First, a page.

Easy to Read

I spend a lot of time watching people and even more time watching dogs.  Quite frankly, dogs are so much easier to read.  They say what they have to say and move on.  

To help me get my thoughts together for this post, I took Buck and Scout to Heritage Dog Park.  It is a really nice enclosed dog park.  The perimeter walk is just under a mile.  Up hills and down, the dogs can be, well, dogs.  We go there often enough, that Buck knows when we get close. He starts that chortle whine.  The one that is way back in his throat.  If he were angry it would be a growl, but the excitement pinches off his vocal cords a bit and it comes out like a squeal.  

Buck's lips are pulled back as he chortle's that it's his turn.

Buck’s lips are pulled back as he chortle’s that it’s his turn.

Buck doesn’t do a lot of vocalizations beyond the “i’m done, Scout.  leave me alone” or “yes” and loud style one word bark that his way of saying loudly get moving already, it’s time for the walk!!!!!

Scout, on the other hand, is a chronic talker.  Not only is it incessant, it is LOUD.  Scout has about as much volume control as a 3 year old at Chucky Cheese.  When Scout has something to say it comes out in sharp staccato sentences.  “I WANT IT NOW.” or “THROW!! IT!!” Scout seems to use the exact number of syllables needed to complete his request.

Since the dogs are with me nearly all day, I get to watch their routines both as a spectator and a participant. In the morning, they climb over each other to be first in line for food.  Buck takes his time eating, while Scout hoarfs it quickly down.  Next, is the in and out of the dog door.  Pooches taking care of business and drinking lots of water.  As I settle in to work, Scout starts a round of “rharr rarrrr” games.  Nibble on the back of Buck’s foot to instigate being chased.  The seconds turn into minutes.  Rharr.  Chase.  grrrrrr.  Until mommy is tired of the noise and pulls out the water squirt gun.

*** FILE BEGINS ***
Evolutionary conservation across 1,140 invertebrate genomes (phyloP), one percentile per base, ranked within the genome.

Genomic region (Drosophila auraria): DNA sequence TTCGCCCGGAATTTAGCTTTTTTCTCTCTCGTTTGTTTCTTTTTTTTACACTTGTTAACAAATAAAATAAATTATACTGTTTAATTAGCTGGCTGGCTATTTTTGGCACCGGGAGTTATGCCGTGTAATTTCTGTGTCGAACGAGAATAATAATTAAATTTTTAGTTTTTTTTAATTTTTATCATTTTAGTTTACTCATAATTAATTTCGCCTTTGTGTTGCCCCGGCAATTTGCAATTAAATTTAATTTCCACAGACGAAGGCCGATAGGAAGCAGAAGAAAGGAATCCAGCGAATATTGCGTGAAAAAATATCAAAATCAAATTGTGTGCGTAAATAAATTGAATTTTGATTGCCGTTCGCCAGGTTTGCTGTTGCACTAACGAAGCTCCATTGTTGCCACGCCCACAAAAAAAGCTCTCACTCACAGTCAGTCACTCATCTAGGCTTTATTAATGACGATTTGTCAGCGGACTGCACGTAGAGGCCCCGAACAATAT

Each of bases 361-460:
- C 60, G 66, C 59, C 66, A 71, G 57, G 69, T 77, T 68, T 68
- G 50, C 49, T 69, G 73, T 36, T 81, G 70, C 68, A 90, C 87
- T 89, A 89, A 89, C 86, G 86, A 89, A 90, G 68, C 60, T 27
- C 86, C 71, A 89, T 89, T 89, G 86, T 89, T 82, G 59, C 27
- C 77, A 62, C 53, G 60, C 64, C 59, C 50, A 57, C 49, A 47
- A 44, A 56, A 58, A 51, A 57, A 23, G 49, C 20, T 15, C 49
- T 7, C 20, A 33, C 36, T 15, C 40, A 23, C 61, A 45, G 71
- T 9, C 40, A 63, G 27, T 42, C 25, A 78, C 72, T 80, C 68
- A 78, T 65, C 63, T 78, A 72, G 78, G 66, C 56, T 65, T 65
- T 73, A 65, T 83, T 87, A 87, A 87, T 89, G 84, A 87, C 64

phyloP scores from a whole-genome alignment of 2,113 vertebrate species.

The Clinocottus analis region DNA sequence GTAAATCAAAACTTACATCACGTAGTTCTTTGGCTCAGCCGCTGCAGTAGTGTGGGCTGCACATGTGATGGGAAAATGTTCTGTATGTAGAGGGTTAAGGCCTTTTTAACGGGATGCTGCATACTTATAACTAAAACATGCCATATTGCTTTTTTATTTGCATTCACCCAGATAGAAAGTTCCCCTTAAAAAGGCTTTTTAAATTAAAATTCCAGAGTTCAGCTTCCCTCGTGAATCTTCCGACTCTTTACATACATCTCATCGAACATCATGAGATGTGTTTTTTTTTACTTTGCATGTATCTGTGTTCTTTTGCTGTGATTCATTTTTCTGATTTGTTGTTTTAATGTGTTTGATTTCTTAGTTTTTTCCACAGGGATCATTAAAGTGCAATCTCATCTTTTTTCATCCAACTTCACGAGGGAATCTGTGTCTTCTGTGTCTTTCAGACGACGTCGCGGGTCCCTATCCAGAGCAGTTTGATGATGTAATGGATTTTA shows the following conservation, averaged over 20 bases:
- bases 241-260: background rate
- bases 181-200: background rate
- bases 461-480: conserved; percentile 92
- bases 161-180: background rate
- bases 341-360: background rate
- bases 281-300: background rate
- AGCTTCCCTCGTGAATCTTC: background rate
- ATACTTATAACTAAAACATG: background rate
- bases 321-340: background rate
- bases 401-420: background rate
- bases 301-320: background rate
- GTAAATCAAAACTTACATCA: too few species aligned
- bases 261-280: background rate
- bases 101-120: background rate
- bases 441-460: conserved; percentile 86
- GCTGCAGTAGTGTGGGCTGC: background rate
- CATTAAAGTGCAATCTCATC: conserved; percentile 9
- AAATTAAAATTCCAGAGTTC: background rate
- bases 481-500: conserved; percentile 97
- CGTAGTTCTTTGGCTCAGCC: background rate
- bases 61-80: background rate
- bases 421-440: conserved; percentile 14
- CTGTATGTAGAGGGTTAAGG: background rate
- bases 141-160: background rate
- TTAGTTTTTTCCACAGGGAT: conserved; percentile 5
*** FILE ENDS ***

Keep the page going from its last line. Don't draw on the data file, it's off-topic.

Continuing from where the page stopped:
But what is most fascinating about the back and forth is that the dogs have a behavioral dance they go through.  A declarative, “I’m ready to play.”  Next comes the nibble or nudge to insist “I am ready to play now!”  Shoulder’s go down, butt’s go up, the give an take commences.  Chase me.  And the neat thing is for a dog, Chase ME actually means Chase ME!!  

Dogs have the language written down in their genes.  When they get to dog park, Chase ME still means Chase ME, even if they have not met that dog before.  The back and forth dance still make sense to them.  They are not strangers.  They still know the dance.

I took a series of pictures this week while Scout was playing.  When you have the camera taking multiple shots you can capture the little nuances as they happen.  The excitement.  The anticipation.  The thrill.  

This is why I really love dogs.  Simple.  Easy.  Lovable.

 

3 thoughts on “Easy to Read

  1. Yep, my dogs have very similar expressions when they play (now I feel like figuring out how the video camera works and start using it). I also like dog language:-)

    Have you read the book “Calming Signals” by Turid Rugaas? It is a handy, easy to read little book full of photos full of examples of different ways the dogs say “Relax cup cake!” in their language. I have been studying my dogs a lot since I finished the book a few days ago. And true, they do use a lot of those signals. Not just amongst themselves but also to us:-) Apparently dogs presume humans understand their language, just like we presume they understand what we want!

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